83rd Legislature: Record Budget, Abortion Limits
By Carolyn Barta
A prosperous economy made passage of a record $196.9 billion biennial budget relatively easy in the 83rd Legislature but the congenial and workmanlike regular session was overshadowed by a battle royal over abortion in special sessions.
What a difference two years made. When they convened in January 2013, legislators had an $8 billion surplus to work with — the result of growth, increased oil production, and more sales tax revenue — instead of the $27 billion revenue shortfall that required huge budget cuts in 2011.
With a no-tax-increase budget, they were able to restore many of the cuts previously made to public education, address long-neglected state water needs, and provide $710 million in tax relief for small businesses.
But the harmony of the regular 140-day session was eclipsed by a stormy ending to an immediate 30-day special session, when a 13-hour Senate filibuster and boisterous gallery protest stopped Republicans from passing one of the most restrictive abortion laws in the nation. The bill would prohibit doctors from performing abortions after 20 weeks of pregnancy, require them to have admitting privileges at hospitals within 30 miles, and make abortion clinics meet the standards of surgical centers, which opponents said would close 32 facilities.
Gov. Rick Perry called the special session to deal with redistricting, and then added abortion, juvenile justice, and transportation funding to the call. Redistricting was easily disposed of by making permanent the voting maps drawn by federal judges that were used in 2012 elections. He then called a second special session, when abortion easily passed with continuing opposition.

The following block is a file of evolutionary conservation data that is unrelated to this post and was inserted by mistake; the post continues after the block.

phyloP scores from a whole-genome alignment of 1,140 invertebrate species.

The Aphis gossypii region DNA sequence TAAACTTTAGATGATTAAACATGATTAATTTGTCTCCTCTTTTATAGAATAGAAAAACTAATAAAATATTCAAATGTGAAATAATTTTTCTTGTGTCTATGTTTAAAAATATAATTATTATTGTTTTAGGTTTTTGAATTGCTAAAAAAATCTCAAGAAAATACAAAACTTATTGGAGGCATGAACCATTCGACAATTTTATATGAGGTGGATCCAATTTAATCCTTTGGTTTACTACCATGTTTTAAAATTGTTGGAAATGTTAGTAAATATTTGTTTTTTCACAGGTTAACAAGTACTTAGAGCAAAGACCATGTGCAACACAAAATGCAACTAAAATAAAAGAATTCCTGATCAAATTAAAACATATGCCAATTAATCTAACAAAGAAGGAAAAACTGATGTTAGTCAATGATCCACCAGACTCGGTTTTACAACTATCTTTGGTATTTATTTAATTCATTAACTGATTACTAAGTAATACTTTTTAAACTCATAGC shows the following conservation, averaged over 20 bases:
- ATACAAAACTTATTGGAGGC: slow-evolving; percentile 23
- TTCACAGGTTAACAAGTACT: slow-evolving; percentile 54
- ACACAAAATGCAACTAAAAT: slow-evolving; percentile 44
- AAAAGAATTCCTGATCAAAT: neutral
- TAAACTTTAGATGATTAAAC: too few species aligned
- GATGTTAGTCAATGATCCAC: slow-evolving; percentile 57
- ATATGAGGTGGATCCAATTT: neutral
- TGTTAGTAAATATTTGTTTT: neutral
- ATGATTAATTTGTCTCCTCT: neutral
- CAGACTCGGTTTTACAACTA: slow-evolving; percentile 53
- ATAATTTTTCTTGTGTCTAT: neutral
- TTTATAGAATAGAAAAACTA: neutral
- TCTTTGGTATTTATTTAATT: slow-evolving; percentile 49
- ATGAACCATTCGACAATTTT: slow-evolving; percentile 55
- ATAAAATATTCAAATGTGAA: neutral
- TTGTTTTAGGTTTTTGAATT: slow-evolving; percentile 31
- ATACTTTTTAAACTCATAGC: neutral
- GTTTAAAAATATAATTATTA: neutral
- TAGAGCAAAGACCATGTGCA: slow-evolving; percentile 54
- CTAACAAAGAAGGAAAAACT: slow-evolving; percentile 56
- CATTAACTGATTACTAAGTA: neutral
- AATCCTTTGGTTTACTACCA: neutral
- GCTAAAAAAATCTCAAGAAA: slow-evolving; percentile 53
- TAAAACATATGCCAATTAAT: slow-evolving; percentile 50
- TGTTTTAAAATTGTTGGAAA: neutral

But the first special session thrust Texas into the national spotlight, along with state Sen. Wendy Davis, D–Fort Worth, who, wearing hot pink running shoes, filibustered the abortion bill. Thousands followed the proceedings online and commented on Twitter.
The bewitching-hour Senate defeat left an exasperated Republican majority, after the bill had survived a hard-fought all-night session in the House with a gallery full of protestors wearing orange T-shirts. It also fed Democrats hopes that Davis could lead their depressed party — which hasn’t won a statewide election in two decades — out of the wilderness with a “war against women” battle cry.